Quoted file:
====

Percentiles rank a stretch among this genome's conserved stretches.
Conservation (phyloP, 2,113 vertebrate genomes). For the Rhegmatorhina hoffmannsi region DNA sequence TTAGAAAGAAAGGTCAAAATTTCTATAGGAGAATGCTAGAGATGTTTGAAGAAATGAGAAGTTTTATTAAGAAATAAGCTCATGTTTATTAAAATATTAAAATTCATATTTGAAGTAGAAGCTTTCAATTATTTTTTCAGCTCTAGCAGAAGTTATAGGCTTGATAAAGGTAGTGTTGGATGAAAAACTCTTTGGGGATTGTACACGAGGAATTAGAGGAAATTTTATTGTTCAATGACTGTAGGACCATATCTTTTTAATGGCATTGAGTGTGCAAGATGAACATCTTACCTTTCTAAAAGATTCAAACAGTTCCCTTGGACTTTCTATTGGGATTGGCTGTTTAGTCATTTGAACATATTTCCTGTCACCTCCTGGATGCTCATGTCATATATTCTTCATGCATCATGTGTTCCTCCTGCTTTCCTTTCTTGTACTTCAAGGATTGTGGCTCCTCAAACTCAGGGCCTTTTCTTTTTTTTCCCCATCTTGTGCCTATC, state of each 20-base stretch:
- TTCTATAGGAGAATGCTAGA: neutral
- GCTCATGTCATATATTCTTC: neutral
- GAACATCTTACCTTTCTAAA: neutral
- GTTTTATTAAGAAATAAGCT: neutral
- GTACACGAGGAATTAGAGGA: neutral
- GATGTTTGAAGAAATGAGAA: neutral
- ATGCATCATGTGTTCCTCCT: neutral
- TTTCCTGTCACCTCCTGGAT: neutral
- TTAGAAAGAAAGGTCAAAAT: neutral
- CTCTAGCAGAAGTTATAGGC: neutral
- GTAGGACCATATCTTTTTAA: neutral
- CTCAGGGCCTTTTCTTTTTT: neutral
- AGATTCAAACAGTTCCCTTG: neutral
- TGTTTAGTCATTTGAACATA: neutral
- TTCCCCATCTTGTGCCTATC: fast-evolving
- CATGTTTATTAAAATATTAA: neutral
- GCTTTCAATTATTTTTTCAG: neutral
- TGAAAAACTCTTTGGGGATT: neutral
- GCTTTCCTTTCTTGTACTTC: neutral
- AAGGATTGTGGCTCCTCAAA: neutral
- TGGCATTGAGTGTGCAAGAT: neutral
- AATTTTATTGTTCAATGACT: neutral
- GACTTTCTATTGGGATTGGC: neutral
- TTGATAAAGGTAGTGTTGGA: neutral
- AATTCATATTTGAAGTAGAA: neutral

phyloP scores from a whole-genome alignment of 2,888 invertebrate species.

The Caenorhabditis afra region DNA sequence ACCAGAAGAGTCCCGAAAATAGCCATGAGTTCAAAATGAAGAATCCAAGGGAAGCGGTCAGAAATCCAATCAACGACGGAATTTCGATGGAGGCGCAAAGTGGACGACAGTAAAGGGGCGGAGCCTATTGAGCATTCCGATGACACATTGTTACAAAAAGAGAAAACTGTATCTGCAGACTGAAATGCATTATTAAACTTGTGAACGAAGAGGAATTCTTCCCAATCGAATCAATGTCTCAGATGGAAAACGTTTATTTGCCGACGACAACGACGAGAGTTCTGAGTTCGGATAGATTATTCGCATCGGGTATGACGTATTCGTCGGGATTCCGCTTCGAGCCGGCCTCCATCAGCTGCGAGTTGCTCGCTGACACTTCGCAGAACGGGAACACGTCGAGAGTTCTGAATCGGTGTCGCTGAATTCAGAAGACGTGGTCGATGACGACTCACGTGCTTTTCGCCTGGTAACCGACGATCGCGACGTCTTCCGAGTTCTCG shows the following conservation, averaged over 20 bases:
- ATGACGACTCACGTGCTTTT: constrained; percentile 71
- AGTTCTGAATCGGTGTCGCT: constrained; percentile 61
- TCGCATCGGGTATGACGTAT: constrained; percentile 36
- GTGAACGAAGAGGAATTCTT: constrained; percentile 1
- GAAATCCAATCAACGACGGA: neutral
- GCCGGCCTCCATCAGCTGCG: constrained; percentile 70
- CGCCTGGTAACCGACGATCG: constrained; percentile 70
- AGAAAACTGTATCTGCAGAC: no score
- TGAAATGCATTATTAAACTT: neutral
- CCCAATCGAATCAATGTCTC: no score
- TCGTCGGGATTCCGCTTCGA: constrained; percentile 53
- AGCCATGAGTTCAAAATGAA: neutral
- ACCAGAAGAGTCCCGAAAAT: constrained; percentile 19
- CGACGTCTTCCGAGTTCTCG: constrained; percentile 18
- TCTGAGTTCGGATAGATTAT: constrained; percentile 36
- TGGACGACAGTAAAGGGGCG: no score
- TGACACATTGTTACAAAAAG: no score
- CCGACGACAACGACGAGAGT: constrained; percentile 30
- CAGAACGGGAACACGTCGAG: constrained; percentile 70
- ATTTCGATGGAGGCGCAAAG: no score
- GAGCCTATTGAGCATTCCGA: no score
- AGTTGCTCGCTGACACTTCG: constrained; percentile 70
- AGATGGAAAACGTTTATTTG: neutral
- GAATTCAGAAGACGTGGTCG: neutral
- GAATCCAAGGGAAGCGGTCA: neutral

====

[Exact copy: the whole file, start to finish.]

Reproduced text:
Percentiles rank a stretch among this genome's conserved stretches.
Conservation (phyloP, 2,113 vertebrate genomes). For the Rhegmatorhina hoffmannsi region DNA sequence TTAGAAAGAAAGGTCAAAATTTCTATAGGAGAATGCTAGAGATGTTTGAAGAAATGAGAAGTTTTATTAAGAAATAAGCTCATGTTTATTAAAATATTAAAATTCATATTTGAAGTAGAAGCTTTCAATTATTTTTTCAGCTCTAGCAGAAGTTATAGGCTTGATAAAGGTAGTGTTGGATGAAAAACTCTTTGGGGATTGTACACGAGGAATTAGAGGAAATTTTATTGTTCAATGACTGTAGGACCATATCTTTTTAATGGCATTGAGTGTGCAAGATGAACATCTTACCTTTCTAAAAGATTCAAACAGTTCCCTTGGACTTTCTATTGGGATTGGCTGTTTAGTCATTTGAACATATTTCCTGTCACCTCCTGGATGCTCATGTCATATATTCTTCATGCATCATGTGTTCCTCCTGCTTTCCTTTCTTGTACTTCAAGGATTGTGGCTCCTCAAACTCAGGGCCTTTTCTTTTTTTTCCCCATCTTGTGCCTATC, state of each 20-base stretch:
- TTCTATAGGAGAATGCTAGA: neutral
- GCTCATGTCATATATTCTTC: neutral
- GAACATCTTACCTTTCTAAA: neutral
- GTTTTATTAAGAAATAAGCT: neutral
- GTACACGAGGAATTAGAGGA: neutral
- GATGTTTGAAGAAATGAGAA: neutral
- ATGCATCATGTGTTCCTCCT: neutral
- TTTCCTGTCACCTCCTGGAT: neutral
- TTAGAAAGAAAGGTCAAAAT: neutral
- CTCTAGCAGAAGTTATAGGC: neutral
- GTAGGACCATATCTTTTTAA: neutral
- CTCAGGGCCTTTTCTTTTTT: neutral
- AGATTCAAACAGTTCCCTTG: neutral
- TGTTTAGTCATTTGAACATA: neutral
- TTCCCCATCTTGTGCCTATC: fast-evolving
- CATGTTTATTAAAATATTAA: neutral
- GCTTTCAATTATTTTTTCAG: neutral
- TGAAAAACTCTTTGGGGATT: neutral
- GCTTTCCTTTCTTGTACTTC: neutral
- AAGGATTGTGGCTCCTCAAA: neutral
- TGGCATTGAGTGTGCAAGAT: neutral
- AATTTTATTGTTCAATGACT: neutral
- GACTTTCTATTGGGATTGGC: neutral
- TTGATAAAGGTAGTGTTGGA: neutral
- AATTCATATTTGAAGTAGAA: neutral

phyloP scores from a whole-genome alignment of 2,888 invertebrate species.

The Caenorhabditis afra region DNA sequence ACCAGAAGAGTCCCGAAAATAGCCATGAGTTCAAAATGAAGAATCCAAGGGAAGCGGTCAGAAATCCAATCAACGACGGAATTTCGATGGAGGCGCAAAGTGGACGACAGTAAAGGGGCGGAGCCTATTGAGCATTCCGATGACACATTGTTACAAAAAGAGAAAACTGTATCTGCAGACTGAAATGCATTATTAAACTTGTGAACGAAGAGGAATTCTTCCCAATCGAATCAATGTCTCAGATGGAAAACGTTTATTTGCCGACGACAACGACGAGAGTTCTGAGTTCGGATAGATTATTCGCATCGGGTATGACGTATTCGTCGGGATTCCGCTTCGAGCCGGCCTCCATCAGCTGCGAGTTGCTCGCTGACACTTCGCAGAACGGGAACACGTCGAGAGTTCTGAATCGGTGTCGCTGAATTCAGAAGACGTGGTCGATGACGACTCACGTGCTTTTCGCCTGGTAACCGACGATCGCGACGTCTTCCGAGTTCTCG shows the following conservation, averaged over 20 bases:
- ATGACGACTCACGTGCTTTT: constrained; percentile 71
- AGTTCTGAATCGGTGTCGCT: constrained; percentile 61
- TCGCATCGGGTATGACGTAT: constrained; percentile 36
- GTGAACGAAGAGGAATTCTT: constrained; percentile 1
- GAAATCCAATCAACGACGGA: neutral
- GCCGGCCTCCATCAGCTGCG: constrained; percentile 70
- CGCCTGGTAACCGACGATCG: constrained; percentile 70
- AGAAAACTGTATCTGCAGAC: no score
- TGAAATGCATTATTAAACTT: neutral
- CCCAATCGAATCAATGTCTC: no score
- TCGTCGGGATTCCGCTTCGA: constrained; percentile 53
- AGCCATGAGTTCAAAATGAA: neutral
- ACCAGAAGAGTCCCGAAAAT: constrained; percentile 19
- CGACGTCTTCCGAGTTCTCG: constrained; percentile 18
- TCTGAGTTCGGATAGATTAT: constrained; percentile 36
- TGGACGACAGTAAAGGGGCG: no score
- TGACACATTGTTACAAAAAG: no score
- CCGACGACAACGACGAGAGT: constrained; percentile 30
- CAGAACGGGAACACGTCGAG: constrained; percentile 70
- ATTTCGATGGAGGCGCAAAG: no score
- GAGCCTATTGAGCATTCCGA: no score
- AGTTGCTCGCTGACACTTCG: constrained; percentile 70
- AGATGGAAAACGTTTATTTG: neutral
- GAATTCAGAAGACGTGGTCG: neutral
- GAATCCAAGGGAAGCGGTCA: neutral